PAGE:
To admit we’ve got a serious problem in no way contradicts our respect and appreciation for the vast majority of police officers who put their lives on the line to protect us every single day.

[Ed. Despite this empty and self-serving disclaimer, Obama’s paragraph does precisely what he says it does not do.]

It is to say that, as a nation, we can and must do better to institute the best practices that reduce the appearance or reality of racial bias in law enforcement.

That’s why, two years ago, I set up a Task Force on 21st Century Policing that convened police officers, community leaders, and activists. Together, they came up with detailed recommendations on how to improve community policing. So even as officials continue to look into this week’s tragic shootings, we also need communities to address the underlying fissures that lead to these incidents, and to implement those ideas that can make a difference. That’s how we’ll keep our communities safe. And that’s how we can start restoring confidence that all people in this great nation are equal before the law.

[Ed.  Unfortunately this is just the usual political bullshit, as indicated by the fact that even though nearly all the federal inquiries were dropped, neither Obama nor his DOJ have ever once announced that as a result of their investigation they have found the police shootings justified, while local and state tribunals have often found the officers not guilty of any wrongdoing].

In the meantime, all Americans should recognize the anger, frustration, and grief that so many Americans are feeling — feelings that are being expressed in peaceful protests and vigils. Michelle and I share those feelings. Rather than fall into a predictable pattern of division and political posturing, let’s reflect on what we can do better. Let’s come together as a nation, and keep faith with one another, in order to ensure a future where all of our children know that their lives matter.

Finally, I submit that it is not solely he job of police departments to somehow “get” the black community to love and respect them.  As a once young man who repeatedly yearned after women who were ever unattainable, I further submit that it is a practical impossibility to “get” someone to like you.  Moreover, it is the job of the parents of black children to raise them to respect and appreciate the police.  I have heard black fathers for whom I have great respect, say how difficult it is for them to have “the talk” with their sons, when they first warn them to be very careful when encountering the police, lest they be killed on some flimsy excuse because they are black.  And these are the fathers of black children who have fathers, not the 65% in the inner cities who do not.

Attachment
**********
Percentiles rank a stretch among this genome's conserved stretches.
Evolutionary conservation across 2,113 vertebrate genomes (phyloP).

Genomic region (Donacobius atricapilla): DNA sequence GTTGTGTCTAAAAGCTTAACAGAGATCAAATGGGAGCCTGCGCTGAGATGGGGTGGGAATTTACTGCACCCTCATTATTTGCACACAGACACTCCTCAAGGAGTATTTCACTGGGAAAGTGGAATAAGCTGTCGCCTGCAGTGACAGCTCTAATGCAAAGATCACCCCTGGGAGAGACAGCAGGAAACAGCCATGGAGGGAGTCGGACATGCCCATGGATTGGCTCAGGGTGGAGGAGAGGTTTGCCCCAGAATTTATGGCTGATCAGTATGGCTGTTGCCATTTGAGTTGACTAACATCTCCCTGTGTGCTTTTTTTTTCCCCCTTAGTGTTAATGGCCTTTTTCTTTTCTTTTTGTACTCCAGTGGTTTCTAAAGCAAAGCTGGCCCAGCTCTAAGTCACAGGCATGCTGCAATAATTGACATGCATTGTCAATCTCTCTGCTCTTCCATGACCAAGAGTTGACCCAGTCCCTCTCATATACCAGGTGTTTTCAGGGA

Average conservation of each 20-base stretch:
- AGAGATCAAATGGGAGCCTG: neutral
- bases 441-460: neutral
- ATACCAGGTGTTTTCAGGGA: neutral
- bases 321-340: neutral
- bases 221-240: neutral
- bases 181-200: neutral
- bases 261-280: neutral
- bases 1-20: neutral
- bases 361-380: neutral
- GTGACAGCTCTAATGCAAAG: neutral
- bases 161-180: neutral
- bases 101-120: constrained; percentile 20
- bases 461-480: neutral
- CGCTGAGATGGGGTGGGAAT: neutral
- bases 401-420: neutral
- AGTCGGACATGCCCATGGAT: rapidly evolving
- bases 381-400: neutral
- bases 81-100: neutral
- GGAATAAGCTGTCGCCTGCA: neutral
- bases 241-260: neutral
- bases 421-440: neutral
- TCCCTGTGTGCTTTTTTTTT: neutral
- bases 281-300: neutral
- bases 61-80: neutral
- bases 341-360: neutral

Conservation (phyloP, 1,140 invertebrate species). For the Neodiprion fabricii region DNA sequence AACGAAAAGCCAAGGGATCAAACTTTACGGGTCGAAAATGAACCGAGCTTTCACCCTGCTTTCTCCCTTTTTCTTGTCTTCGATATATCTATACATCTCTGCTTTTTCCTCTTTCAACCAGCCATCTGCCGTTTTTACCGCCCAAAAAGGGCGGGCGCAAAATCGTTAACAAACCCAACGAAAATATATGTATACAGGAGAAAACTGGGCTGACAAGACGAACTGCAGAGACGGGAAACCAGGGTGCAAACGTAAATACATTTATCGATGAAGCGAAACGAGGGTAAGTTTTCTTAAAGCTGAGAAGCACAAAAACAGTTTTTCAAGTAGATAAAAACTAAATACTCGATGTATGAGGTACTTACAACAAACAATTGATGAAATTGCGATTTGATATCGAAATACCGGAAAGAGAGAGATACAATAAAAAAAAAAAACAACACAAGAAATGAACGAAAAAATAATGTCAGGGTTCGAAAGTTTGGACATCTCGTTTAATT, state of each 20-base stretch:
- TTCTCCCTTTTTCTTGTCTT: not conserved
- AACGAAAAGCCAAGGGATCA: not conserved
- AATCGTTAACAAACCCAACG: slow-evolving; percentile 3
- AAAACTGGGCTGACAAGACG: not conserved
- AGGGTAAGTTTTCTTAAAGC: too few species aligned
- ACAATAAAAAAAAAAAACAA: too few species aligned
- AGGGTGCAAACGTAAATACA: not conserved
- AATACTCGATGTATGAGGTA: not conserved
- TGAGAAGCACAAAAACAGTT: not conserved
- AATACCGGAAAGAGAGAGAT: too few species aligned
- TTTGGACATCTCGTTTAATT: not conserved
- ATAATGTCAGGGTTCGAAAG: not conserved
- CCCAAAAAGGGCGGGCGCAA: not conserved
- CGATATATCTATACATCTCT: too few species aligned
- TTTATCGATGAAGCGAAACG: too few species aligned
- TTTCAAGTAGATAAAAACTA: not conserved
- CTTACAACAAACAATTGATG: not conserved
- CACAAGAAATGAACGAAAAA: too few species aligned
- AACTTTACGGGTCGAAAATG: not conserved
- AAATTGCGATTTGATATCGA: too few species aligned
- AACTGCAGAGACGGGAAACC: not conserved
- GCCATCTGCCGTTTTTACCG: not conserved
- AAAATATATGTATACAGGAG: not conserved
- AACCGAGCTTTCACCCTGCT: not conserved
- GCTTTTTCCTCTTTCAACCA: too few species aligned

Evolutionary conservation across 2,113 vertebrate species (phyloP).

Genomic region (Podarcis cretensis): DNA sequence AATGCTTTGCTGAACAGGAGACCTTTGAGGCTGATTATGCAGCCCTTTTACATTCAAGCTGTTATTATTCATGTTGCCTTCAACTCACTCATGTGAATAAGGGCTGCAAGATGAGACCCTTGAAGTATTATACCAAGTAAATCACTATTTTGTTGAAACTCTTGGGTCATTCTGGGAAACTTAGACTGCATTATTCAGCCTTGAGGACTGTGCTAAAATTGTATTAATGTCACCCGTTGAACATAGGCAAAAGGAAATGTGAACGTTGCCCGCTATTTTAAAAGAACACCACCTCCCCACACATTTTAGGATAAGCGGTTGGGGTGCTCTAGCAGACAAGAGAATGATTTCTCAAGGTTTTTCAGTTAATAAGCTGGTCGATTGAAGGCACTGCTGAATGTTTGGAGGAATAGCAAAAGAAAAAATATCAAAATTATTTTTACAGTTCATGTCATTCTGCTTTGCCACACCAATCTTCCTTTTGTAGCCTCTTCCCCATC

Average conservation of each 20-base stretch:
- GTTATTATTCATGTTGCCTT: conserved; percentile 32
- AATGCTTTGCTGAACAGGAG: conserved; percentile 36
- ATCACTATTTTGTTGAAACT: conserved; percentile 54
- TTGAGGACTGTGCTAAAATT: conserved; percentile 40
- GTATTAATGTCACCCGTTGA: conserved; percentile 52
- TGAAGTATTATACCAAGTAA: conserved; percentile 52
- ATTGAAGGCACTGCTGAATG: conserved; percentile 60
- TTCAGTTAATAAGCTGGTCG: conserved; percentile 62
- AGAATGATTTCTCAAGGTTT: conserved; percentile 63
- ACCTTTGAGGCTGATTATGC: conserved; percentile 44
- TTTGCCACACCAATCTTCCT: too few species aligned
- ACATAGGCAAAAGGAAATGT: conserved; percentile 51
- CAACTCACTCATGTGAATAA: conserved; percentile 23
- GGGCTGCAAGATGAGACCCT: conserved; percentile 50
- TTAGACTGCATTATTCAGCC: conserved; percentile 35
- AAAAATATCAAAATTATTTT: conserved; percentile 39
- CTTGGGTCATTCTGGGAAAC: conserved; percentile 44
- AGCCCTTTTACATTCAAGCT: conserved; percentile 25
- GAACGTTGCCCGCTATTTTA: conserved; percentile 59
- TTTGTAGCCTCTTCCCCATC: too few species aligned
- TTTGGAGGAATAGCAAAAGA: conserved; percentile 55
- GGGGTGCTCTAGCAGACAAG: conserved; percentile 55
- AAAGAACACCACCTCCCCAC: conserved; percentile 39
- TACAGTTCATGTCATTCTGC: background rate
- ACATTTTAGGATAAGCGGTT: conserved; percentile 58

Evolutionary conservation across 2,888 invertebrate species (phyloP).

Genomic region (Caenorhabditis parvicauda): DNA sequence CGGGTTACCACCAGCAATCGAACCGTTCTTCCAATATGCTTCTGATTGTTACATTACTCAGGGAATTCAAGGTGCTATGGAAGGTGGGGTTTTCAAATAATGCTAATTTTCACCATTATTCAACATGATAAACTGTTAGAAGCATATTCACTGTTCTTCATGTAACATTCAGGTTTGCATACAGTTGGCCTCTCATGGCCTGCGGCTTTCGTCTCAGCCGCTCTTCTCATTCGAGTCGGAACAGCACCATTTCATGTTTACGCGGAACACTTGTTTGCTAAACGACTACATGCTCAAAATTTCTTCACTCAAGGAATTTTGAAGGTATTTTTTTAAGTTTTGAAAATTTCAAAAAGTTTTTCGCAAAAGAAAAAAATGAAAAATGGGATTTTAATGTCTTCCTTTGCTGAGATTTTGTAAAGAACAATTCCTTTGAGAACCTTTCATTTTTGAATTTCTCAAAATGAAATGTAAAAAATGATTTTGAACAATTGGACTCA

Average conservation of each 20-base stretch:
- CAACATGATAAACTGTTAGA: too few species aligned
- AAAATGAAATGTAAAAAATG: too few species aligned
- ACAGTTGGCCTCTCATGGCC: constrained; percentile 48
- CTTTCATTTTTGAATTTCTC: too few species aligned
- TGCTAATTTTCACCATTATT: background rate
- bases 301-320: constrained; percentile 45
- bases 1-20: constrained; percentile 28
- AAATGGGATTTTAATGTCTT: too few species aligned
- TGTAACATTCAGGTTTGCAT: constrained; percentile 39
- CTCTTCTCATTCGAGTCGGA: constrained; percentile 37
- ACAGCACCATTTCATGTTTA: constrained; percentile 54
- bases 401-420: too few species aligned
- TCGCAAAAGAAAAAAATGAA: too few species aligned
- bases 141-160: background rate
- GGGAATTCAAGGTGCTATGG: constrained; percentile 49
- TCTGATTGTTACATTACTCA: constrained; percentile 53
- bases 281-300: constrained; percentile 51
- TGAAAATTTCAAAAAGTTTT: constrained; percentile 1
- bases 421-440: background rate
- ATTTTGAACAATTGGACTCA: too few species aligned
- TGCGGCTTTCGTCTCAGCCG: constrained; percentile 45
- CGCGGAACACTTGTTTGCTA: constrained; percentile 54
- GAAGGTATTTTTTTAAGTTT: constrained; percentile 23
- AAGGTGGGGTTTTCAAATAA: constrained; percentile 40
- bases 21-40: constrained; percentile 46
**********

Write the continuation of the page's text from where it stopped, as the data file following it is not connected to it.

But it had better be possible for black kids to learn to trust and respect the police, even if they do so warily and with great care.  If it is not impossible, then Dallas may have been what some feared (and some may have hoped) after the first fusillade, the opening salvo in a race war, wherein the only choice left is to pick a side.
What I learned in four decades of medical practice was that all I could do was my part.  I couldn’t do the patient’s part.  Eventually I learned that if I was working harder than the patient, it was a sign that something was wrong and it wasn’t going to work.  The police need to do their part, but only their part.  The rest has to be done by the fathers and mothers, but mostly the fathers, in the community the police are trying to serve.
Again, it had better be possible.

25. Fourth of July 2016

July 3, 2016

Independence Day

This morning I watched an Animal Planet channel documentary about three or four families living in the far northeast corner of Alaska.   They are among fewer than a dozen individuals who have had permission to build cabins on National Forest Reserve land. No more permits have been issued since the 1980’s and when these folks and their kids die, or within 100 years of the issuance, whichever is sooner, no one will be able to occupy the small cabins they have hand-built from logs.

One couple raised two daughters in their tiny dwelling, and the husband and wife still go there all winter to hunt game upon which to subsist, and trap furs for  a bit of income, now that the girls are grown.

One man has wintered alone in his cabin for 40 years and says with absolute certainty that he is the only human alive who knows the 200 square miles of mountains and woods in which he runs his trap lines. A third youngish couple is thinking about having a baby next year.

All spoke of the absolute freedom they experience. All mention that the price of that freedom has been their utter separation from other people they love.

The families move around from year to year among three or four cabins they have built, in order to allow the game and fur animals to replenish their populations sufficient to support the human predators who hunt and trap them.

The man living alone lost many of his supplies this winter when a bear broke into his cabin while he was away. This winter has been so cold that there has been no game whatsoever. Instead of a couple of hundred martin in his traps he has had none. Instead of a moose and a caribou to sustain him he has subsisted upon grouse, squirrel and rabbits and has not been able to maintain his weight. In the middle of the documentary, sad and discouraged, he gave up for the year and went back to the city to get a job.